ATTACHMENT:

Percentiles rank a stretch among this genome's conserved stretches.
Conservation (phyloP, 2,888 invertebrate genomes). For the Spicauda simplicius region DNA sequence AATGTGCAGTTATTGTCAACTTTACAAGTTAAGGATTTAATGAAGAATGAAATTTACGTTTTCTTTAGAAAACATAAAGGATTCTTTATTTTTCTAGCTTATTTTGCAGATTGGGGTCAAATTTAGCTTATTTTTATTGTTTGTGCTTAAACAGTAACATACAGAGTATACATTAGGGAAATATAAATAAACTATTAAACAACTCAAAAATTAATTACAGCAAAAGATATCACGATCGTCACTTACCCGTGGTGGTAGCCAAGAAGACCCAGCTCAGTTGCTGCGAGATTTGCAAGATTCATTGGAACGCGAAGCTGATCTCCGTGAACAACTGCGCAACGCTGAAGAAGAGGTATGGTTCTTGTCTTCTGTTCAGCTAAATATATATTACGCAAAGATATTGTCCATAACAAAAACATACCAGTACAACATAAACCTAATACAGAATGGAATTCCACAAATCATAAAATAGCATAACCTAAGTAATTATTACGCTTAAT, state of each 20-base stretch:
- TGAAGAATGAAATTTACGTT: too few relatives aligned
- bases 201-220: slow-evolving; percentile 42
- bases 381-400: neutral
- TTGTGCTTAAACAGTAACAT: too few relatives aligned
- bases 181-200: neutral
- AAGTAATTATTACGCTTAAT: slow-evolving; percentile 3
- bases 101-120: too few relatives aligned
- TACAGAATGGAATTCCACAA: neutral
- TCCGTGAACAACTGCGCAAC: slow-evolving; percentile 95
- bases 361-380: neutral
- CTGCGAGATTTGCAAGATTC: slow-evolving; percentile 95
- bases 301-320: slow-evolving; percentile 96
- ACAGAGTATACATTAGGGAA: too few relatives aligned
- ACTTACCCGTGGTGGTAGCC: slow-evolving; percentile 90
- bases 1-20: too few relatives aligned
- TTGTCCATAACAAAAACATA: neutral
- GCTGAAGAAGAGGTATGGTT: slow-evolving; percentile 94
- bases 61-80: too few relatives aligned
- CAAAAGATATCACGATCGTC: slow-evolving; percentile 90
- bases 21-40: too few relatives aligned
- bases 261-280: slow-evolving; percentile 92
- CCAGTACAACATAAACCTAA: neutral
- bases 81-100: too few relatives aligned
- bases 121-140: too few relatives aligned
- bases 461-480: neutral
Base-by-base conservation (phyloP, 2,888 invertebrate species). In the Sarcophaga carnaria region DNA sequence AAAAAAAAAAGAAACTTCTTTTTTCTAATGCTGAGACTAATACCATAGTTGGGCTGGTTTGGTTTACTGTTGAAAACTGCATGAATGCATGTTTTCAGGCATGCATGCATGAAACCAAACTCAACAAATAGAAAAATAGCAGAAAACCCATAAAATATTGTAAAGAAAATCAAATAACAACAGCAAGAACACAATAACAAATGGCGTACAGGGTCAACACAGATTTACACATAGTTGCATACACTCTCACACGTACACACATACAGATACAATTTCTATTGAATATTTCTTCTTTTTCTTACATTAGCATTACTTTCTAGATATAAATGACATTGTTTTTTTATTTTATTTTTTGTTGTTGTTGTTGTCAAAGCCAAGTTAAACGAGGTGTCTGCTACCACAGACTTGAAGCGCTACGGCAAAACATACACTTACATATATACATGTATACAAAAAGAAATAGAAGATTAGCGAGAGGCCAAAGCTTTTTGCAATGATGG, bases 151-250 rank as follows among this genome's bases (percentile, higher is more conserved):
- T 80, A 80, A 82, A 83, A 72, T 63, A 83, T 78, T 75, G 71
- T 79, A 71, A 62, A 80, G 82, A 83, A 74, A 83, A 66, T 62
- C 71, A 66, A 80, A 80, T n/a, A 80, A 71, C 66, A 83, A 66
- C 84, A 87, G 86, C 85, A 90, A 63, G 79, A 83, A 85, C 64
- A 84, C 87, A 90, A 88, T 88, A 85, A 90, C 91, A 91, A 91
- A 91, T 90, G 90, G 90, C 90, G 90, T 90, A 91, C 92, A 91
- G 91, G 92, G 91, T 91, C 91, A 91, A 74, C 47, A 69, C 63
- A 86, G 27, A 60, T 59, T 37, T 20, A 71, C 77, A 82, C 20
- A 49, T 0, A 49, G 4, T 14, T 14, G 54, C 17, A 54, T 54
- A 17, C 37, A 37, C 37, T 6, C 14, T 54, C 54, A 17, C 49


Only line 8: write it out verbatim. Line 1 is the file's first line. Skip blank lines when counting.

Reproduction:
- AAGTAATTATTACGCTTAAT: slow-evolving; percentile 3